Uganda’s ICT Services Wanting— Tumwebaze
By Patrick Ocaido
The newly appointed minister for Information Technology and Communications and National Guidance Frank Kagyigyi Tumwebaze has said that Uganda’s ICT innovations leave a lot to be desired.
While speaking at the ICT Inaugural Dialogue yesterday at Sheraton Hotel, Tumwebaze said that it is a pity that Uganda’s IT global rankings have dropped from 143rd position out of 190 countries ranked in 2012 to 156th position out of 193 countries ranked in 2014 as per the UN e-Government survey.
“According to UN e-Government Survey, our global rankings as a country in regard to the uptake of IT innovations is still not good. This statistic calls for adoption of rigorous sector innovations, agile implementation of best IT practices and matching ICT enabling policies. We should not only talk about an e-government but we should be an e-government,” Tumwebaze said.
This is the maiden ICT dialogue that saw different IT practitioners, media owners and other telecom operators deliberate on issues affecting the industry.
As a remedy, Tumwebaze said that there is a government initiative to ensure that internet becomes universal and affordable.
“Internet is no longer a luxury or an option for the few modern elite. It’s a basic necessity just like other utilities of electricity and water are. Therefore, this internet should be affordable. This means that internet must be subsidized by the government,” Tumwebaze said, adding that government agencies must become computer-friendly in a bid to mainstream content gathering.
Recently, Museveni merged the ministry of Information and National Guidance with the ICT ministry in order enable government to communicate factually, timely and effectively its programs.
In his speech, Tumwebaze also urged telecom operators and other ICT firms to always support locally generated innovations. And to the media owners, the ministers called for responsible and balanced reporting that aims at protecting government image jealously ‘since negative reporting greatly impacts negatively on Uganda’s tourism industry.’
This dialogue sparked a huge debate with media owners asking government to trim taxes on media because most of the media houses operate on losses.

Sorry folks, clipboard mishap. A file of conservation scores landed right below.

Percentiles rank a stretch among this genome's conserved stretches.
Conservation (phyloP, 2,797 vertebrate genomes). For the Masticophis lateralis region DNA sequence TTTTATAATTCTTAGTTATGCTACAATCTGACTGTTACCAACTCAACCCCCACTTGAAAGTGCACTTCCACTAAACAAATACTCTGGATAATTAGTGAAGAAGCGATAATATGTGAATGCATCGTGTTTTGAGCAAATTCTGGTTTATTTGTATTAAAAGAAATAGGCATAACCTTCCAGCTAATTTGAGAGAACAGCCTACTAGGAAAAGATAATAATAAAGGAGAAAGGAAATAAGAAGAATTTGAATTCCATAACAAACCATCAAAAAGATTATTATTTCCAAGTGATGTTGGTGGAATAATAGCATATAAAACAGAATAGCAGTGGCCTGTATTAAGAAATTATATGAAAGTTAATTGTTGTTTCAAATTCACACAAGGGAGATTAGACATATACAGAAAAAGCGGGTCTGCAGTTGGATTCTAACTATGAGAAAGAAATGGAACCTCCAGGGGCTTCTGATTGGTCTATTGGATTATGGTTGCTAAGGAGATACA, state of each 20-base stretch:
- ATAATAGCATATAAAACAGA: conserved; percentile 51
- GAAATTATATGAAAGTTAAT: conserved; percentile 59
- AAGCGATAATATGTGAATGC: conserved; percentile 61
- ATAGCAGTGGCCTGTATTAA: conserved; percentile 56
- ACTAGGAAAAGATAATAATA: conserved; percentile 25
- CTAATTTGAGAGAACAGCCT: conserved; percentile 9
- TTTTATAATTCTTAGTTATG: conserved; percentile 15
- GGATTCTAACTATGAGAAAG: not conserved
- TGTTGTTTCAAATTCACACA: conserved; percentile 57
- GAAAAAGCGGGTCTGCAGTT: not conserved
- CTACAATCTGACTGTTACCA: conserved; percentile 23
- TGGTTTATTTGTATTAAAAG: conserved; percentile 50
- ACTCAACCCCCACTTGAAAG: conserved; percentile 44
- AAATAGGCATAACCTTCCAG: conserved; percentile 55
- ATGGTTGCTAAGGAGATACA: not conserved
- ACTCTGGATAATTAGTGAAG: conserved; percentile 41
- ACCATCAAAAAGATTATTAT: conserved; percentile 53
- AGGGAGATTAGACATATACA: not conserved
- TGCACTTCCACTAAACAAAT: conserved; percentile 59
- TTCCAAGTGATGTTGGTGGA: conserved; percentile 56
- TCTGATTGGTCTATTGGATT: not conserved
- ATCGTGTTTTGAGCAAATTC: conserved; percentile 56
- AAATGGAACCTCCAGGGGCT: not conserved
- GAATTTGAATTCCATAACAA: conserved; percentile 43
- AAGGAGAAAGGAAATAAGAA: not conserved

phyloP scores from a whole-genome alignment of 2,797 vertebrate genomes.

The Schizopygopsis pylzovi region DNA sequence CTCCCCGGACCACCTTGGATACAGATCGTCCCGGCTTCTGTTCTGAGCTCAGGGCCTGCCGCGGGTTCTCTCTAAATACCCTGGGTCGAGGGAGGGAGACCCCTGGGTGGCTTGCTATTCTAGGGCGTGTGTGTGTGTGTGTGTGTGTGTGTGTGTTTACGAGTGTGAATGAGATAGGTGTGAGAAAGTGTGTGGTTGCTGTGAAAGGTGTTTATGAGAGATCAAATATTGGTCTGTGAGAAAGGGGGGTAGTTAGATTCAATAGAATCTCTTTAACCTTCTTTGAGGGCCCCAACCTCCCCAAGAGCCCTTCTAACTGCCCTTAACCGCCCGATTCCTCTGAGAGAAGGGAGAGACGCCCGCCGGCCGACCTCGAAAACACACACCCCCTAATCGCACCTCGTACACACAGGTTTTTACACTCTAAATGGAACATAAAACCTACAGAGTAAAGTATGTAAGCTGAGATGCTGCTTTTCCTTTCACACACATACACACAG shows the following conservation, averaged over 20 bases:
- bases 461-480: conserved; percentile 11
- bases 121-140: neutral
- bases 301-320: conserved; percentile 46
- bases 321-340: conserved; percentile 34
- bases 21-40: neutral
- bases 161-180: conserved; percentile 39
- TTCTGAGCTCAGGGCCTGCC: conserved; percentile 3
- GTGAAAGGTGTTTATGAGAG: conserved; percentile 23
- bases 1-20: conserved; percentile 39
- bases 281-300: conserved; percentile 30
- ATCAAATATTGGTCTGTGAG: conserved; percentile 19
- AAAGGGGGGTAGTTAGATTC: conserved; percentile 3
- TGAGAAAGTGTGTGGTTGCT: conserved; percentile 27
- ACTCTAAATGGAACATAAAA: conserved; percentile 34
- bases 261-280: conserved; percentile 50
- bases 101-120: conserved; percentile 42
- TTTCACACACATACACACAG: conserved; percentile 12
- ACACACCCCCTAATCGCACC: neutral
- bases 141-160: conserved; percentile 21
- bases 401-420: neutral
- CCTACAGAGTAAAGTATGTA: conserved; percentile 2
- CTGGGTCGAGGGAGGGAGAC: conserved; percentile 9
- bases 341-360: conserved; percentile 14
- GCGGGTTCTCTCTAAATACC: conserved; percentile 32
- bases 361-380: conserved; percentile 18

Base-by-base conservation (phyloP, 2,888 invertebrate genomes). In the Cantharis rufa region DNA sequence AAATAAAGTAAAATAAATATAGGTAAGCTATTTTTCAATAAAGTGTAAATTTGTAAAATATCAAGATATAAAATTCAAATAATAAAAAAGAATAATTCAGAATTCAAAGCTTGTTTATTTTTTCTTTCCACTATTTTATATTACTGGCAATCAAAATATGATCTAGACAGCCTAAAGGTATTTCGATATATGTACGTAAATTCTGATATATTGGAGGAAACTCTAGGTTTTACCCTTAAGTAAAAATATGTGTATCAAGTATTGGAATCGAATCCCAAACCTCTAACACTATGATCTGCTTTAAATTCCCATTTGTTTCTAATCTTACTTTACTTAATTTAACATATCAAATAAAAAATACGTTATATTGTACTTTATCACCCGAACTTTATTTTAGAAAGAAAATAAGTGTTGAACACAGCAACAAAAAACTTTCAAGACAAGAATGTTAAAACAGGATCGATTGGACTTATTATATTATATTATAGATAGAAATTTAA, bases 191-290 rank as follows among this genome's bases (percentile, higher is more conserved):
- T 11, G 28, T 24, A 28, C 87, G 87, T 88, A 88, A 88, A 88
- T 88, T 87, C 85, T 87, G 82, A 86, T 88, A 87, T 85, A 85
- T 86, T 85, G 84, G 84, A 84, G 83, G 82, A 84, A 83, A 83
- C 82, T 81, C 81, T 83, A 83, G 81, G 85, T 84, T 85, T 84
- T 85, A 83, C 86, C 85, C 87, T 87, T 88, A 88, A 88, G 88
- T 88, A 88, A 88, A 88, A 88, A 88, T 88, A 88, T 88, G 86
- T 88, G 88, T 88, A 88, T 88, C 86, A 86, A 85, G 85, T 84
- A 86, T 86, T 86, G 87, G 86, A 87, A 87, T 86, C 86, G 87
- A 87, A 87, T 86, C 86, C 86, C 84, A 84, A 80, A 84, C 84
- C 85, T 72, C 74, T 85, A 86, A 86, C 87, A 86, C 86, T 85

“Hon minister, 95% of the media houses are not operating on a profit, so this 2% tax greatly impacts on their efficiency negatively,” NTV’s managing director Aggie Konde said.
Peter Sematimba, the managing director of Super FM asked government to channel money to media if there is to be a win-win situation.
“Why can’t billions of money used by government to popularize their programs be given to the media to do it on their behalf?” Sematimba asked. Media owners also tasked the government to disseminate advertorial information equally without selection.
Telecom operators also called for reduction of taxes on mobile handsets if more Ugandans are to access internet.
Statistics show that Tanzania’s internet cost is 6 times cheaper than Uganda’s internet costs. This according to telecom operators has been as result of reduced taxation and suitable working environment.
According to recent statistics, telecom companies such as MTN and Airtel are the highest tax payers with Shs458bn and Shs155bn respectively.
However, Tumwebaze encouraged IT practitioners not to desert the field because there is enough money for the ICT ministry to kickoff.
“I don’t want to see anyone leaving IT to go and sell mukene like I have heard some people doing. This time there is Shs170bn Science fund to support IT innovations,” he said, adding that universal and affordable internet is new fuel for transformation and jobs.
“Government is to launch a citizen call center to expand frontiers of accountability in public service delivery. In a few months, we will also launch a monthly bazaars where every ministry shall hold such a dialogue with various stakeholders.”